As noted above, not all states offer a limited scope x-ray license. In states that do recognize technicians, the minimum requirement is completing a formal certificate in x-ray technology completed at an accredited college of university. As of 2021, states that offered this category of licensure included:

In addition, 11 states do not require radiologic technologists or technicians to be licensed: Alabama, Alaska, Connecticut, Georgia, Idaho, Michigan, Missouri, North Carolina, Oklahoma, Pennsylvania, and Washington DC. However, though states vary in their requirements, the minimum requirement held by employers is completion of an accredited certificate program. As such, your first step towards this career will be finding and applying to an x-ray tech program.

The basic requirement for admission to an x-ray training program is typically a high school diploma or GED. However, those who have at least a minimal background in college-level math, science, chemistry, biology, or physics will probably feel more comfortable with the medical courses required for this career. Certificate programs in x-ray technology can typically be completed in six months to one year, although it is possible to find shorter, full-time programs. If you complete your certificate at an accredited two-year community college or four-year college or university, the credits earned may also transfer towards an associate’s degree in radiologic technology, should you wish to pursue further career advancement in the field.

Radiology/X-Ray Technician Salary and Job Outlook

The average x-ray technician salary varies depending on the state and employer. Technicians earn less than radiologic technologists due to the less lengthy training requirements and their limited scope of practice. While the Bureau of Labor Statistics (BLS) doesn’t provide specific data for technicians, the average salary for health technologists and technicians, who operate at a similar level of education and licensure, was reported at $45,620 per year as of 2020.1 In comparison, the average radiologic technologist salary in 2020 was $61,900 annually.1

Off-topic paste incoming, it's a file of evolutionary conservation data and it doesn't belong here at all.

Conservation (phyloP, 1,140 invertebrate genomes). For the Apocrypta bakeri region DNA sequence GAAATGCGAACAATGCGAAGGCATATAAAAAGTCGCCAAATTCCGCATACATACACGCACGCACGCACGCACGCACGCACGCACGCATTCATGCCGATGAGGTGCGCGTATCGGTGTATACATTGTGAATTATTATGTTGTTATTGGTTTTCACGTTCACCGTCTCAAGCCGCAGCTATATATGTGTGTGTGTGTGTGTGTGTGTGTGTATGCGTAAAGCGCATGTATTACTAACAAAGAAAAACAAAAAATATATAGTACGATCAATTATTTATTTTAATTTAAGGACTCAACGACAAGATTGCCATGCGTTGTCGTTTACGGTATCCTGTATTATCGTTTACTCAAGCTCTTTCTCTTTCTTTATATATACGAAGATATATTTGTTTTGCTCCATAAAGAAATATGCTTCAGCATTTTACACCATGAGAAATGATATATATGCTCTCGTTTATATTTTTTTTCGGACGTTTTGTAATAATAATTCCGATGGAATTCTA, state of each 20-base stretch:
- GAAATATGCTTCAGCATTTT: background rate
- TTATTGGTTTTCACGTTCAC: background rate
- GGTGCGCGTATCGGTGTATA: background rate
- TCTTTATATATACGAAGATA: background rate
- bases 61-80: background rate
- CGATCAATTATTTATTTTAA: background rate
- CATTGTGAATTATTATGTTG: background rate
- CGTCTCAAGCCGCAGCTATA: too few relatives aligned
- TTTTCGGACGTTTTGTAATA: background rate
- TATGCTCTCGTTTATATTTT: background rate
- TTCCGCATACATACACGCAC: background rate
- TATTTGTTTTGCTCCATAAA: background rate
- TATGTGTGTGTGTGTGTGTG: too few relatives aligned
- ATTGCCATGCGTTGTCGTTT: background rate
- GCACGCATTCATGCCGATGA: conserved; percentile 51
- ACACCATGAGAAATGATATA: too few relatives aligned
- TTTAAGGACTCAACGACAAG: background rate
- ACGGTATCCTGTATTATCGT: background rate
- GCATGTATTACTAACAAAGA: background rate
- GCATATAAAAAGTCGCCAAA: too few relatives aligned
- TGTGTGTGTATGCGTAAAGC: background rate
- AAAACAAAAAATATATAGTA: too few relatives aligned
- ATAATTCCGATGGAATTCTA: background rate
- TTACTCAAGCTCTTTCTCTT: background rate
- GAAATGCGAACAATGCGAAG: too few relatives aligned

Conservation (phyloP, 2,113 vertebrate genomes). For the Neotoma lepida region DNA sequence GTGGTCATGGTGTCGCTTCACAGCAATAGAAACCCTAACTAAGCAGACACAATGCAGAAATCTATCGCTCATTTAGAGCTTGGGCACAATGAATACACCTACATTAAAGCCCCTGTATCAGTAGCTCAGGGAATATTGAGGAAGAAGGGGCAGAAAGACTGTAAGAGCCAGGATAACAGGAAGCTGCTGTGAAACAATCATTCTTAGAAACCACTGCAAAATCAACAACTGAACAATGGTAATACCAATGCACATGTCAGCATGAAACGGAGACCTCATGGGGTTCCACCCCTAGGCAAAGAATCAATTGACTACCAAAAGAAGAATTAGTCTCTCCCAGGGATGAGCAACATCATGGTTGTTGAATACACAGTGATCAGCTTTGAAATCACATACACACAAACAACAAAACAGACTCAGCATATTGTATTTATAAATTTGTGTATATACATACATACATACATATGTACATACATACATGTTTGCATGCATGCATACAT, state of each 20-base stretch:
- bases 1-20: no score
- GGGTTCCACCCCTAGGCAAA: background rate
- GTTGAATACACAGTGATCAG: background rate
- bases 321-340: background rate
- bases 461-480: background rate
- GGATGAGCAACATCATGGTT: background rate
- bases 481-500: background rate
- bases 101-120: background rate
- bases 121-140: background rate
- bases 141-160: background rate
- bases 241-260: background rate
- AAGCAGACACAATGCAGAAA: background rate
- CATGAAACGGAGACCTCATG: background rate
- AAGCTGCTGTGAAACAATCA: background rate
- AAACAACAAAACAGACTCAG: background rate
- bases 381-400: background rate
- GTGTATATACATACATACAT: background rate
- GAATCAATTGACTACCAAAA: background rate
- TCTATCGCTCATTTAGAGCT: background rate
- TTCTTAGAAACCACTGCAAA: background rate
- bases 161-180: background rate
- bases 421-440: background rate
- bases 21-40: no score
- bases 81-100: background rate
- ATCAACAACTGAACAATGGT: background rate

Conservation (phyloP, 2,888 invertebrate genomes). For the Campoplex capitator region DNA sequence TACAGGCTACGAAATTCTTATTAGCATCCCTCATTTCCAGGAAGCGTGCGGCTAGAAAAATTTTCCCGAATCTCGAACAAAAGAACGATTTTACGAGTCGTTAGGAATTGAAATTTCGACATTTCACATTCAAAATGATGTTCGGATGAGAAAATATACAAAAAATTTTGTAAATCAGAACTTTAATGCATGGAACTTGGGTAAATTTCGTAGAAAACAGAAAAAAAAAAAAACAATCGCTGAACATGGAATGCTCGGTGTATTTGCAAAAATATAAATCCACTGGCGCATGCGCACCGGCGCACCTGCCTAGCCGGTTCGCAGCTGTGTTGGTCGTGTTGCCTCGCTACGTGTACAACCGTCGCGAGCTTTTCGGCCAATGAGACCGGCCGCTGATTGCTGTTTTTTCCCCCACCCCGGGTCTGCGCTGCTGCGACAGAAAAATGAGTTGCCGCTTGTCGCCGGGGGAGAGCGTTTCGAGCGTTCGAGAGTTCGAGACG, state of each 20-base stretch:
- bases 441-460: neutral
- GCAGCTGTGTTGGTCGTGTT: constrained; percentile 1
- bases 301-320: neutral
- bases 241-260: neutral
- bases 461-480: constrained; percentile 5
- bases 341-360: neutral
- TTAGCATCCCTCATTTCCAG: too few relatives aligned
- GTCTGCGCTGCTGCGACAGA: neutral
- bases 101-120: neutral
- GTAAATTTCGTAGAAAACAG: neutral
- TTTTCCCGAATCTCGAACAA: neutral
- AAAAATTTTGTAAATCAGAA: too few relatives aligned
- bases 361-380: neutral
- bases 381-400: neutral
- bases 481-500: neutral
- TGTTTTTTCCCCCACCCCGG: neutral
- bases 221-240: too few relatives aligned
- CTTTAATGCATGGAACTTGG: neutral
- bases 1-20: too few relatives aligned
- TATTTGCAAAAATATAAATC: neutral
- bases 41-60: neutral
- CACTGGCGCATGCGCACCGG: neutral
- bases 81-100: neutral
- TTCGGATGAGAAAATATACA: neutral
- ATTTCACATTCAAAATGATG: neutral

Job growth for radiologic technicians is promising, partially due to a large number of aging baby boomers who will require healthcare and treatments. The career outlook for radiologic technologists, which includes technicians, is positive, with a projected growth rate of 9% for the profession through 2030.1 Read our radiologic technologist career page to learn more about further career options.

Additional Resources

Frequently Asked Questions

How do you become an x-ray technician?

To become an x-ray technician, you will typically need to complete a certificate in x-ray technology. Some states also require that techs become licensed; this license is commonly known as a limited scope x-ray license. Other states do not recognize x-ray techs and require that all medical imaging professionals have a license at the radiologic technologist level or above. Be sure to check with your state board of radiation safety for current requirements.

How long does it take to become an x-ray tech?

In states where x-ray tech is a recognized practice role, a post-high school or postsecondary certificate is the common requirement. These certificate programs can typically be completed in six months to a year, which usually includes at least one internship or clinical rotation. If your state requires licensure, you should also plan for one to three months for the testing and application process.

What does a radiology tech (x-ray tech) do?

Radiologic and x-ray techs perform basic x-ray imaging of patients, based on the direction and under the supervision of a qualified medical doctor (MD) or another licensed practitioner. This includes making patients comfortable, maintaining and operating x-ray equipment, and maintaining and cleaning x-ray imaging areas. X-ray techs must also keep meticulous records relating to patients’ charts as well as the equipment that they use.

How much do x-ray techs make?

An x-ray technician’s salary varies based on factors such as education, experience, geographic area, and the type of employer. According to the Bureau of Labor Statistics (BLS), health technologists and technicians earn an average of $45,620 per year; this category is roughly analogous to the education and training of x-ray techs.1 Radiologic technologists, who have a greater scope of practice as well as more in-depth education and training, earn an average of $61,900 per year.1 X-ray techs who are interested in career advancement typically return to school to earn an associate’s or bachelor’s degree in medical imaging and qualify for radiologic technologist positions.

How do I know if a radiology technician school is accredited?

There are numerous x-ray programs available at accredited schools. Many such certificate programs are hosted at community colleges, although there are four-year colleges and universities that offer x-ray tech certificates. Hospital-based programs are another option, although prospective techs should be careful to check how the financial aid and credit transfer options for these programs compare to traditional school-based programs.

References:
1. Bureau of Labor Statistics Occupational Outlook Handbook, Radiologic and MRI Technologists: https://www.bls.gov/ooh/healthcare/radiologic-technologists.htm